15 Old Euphemisms For Periods Worldwide

Though menstruation is a perfectly natural part of female life, many feel the need to obscure or conceal them through the use of euphemisms and other code words to talk about periods (think, "that time of the month," "the crimson wave," or the dreaded "Aunt Flo"). And this is true for cultures around the world — a study released in March 2016 found over 5,000 period euphemisms in languages worldwide, as well as a widespread tendency to use idioms or metaphors rather than straight-up words like "period" or "menstruation." The survey, mounted by the German health company Clue and the International Women's Health Coalition, found that many countries spoke about periods in euphemistic terms a whopping 91 percent of the time.

While some of this is linguistic fun, of course, most use of period euphemisms is about societal discomfort: many people still view a perfectly healthy and normal physical process that happens to half the planet at one point in their lives as something disgusting and distasteful that can't be talked about "politely." And, as we'll see, some countries have such menstruation taboos that even their euphemisms get a bit twisted.

The study by Clue isn't the first foray into this area: the Museum of Menstruation, for instance, has been crowdsourcing euphemisms from different languages around the world for years (and is an important source for this article), and the American academic Virginia Ernster published a famous 10-year study of euphemisms among American adolescents back in 1975. One of the most interesting things you discover in period-euphemism study? A lot of them are individual, confined to particular families, groups of friends, or communities. There are some that are more common than others, but, largely due to the "hidden" nature of periods, a lot of the language we use to discuss them worldwide is unique and idiosyncratic. It's also sometimes difficult to understand outside of them: R.W. Holder, in the Oxford Dictionary of Euphemisms' section on periods, notes that "my usually erudite American correspondents have yet to tell me why an American female may 'fall off (the roof).'" If you do understand that one, let me know, would you?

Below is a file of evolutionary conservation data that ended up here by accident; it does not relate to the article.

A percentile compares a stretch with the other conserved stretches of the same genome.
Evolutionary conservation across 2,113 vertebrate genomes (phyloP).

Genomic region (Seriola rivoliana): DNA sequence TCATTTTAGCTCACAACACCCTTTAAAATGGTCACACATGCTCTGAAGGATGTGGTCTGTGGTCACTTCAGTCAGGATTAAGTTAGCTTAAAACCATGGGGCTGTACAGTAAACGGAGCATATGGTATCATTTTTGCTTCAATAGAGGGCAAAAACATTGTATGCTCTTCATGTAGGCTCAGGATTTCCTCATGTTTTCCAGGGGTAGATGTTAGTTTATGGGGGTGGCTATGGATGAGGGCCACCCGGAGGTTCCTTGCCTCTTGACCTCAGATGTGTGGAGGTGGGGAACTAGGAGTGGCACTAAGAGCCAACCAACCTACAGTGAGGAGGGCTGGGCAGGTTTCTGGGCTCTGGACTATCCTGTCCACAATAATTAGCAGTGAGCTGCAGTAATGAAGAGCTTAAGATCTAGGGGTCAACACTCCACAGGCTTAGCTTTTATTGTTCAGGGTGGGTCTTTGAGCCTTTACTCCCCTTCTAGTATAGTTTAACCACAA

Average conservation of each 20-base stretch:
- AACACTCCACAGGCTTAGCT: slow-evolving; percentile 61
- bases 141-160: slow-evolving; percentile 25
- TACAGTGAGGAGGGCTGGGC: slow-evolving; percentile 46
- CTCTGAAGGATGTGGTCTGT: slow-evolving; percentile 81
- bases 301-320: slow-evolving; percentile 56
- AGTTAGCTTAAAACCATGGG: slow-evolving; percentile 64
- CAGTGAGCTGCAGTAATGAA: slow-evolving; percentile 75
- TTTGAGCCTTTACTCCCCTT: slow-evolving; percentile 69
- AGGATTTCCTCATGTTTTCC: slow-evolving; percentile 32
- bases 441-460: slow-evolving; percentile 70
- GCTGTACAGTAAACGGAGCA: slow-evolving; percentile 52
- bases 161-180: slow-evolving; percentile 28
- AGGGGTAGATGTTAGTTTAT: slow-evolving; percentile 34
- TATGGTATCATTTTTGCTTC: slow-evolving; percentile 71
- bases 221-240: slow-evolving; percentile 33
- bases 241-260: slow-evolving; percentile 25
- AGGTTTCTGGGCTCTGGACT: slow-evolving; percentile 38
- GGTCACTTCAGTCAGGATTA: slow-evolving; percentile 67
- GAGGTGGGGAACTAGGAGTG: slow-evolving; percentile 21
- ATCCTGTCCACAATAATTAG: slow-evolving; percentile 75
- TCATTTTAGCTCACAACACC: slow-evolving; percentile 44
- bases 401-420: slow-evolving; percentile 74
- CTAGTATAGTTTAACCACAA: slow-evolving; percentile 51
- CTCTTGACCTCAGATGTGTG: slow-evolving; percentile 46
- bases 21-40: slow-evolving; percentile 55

Danish: "Kommunister i lysthuset" ("Communists In The Gazebo")

This one's kind of sweet, in its own extremely odd way. Communism, of course, was symbolized by the color red, and a "lysthuset" is a kind of summer gazebo or "funhouse," so this is likely a reference to a mean red force taking up residence in a place and obscuring its normal pleasurable pursuits.

Japanese: "Anne No Hi" ("Anne's Day")

Anne, in this case, means Anne Frank, whose diary remains incredibly popular in Japan. It sounds messed up, but Anne Frank's diary is celebrated in Japan for its frank discussion of periods. A Japanese company even released tampons called "Anne" in the 1960s, and referring to your first day of flow as "Anne's day" appears to be, if not widely done, then at least not unusual.

Finnish: "Kukintapäivä" ("The Day Of Pushing Flowers")

The idea of the beginning of your period as one of floral blossoming and blooming is very, very old. While this Finnish euphemism is modern, medical texts in the Middle Ages can be found referring to the period as "bringing on the flowers," which is sweetly botanical considering that doctors at the time had little or no understanding of what was actually happening during the monthly menses.

Traditional Chinese: "蘋果麵包" ("Apple Bread")

Your guess on this one is as good as mine. Research on traditional Chinese symbolism indicates that apple blossom may be tied to female beauty, but this might not have anything to do with periods. And apple bread doesn't necessarily seem to be a traditional food across China (though do contact me if I'm wrong and you have an ancestral recipe and/or some explanation for what this has to do with menstruation).

American: "Flying Baker"

This one was collected by the anthropologist Natalie Joffe after World War II, and was used primarily by dudes. It doesn't have anything to do with actual baking: it's a reference to the naval semaphore alphabet, where B is denoted by the word "baker," uses a red flag, and denotes "keep off" and "beware." Charming.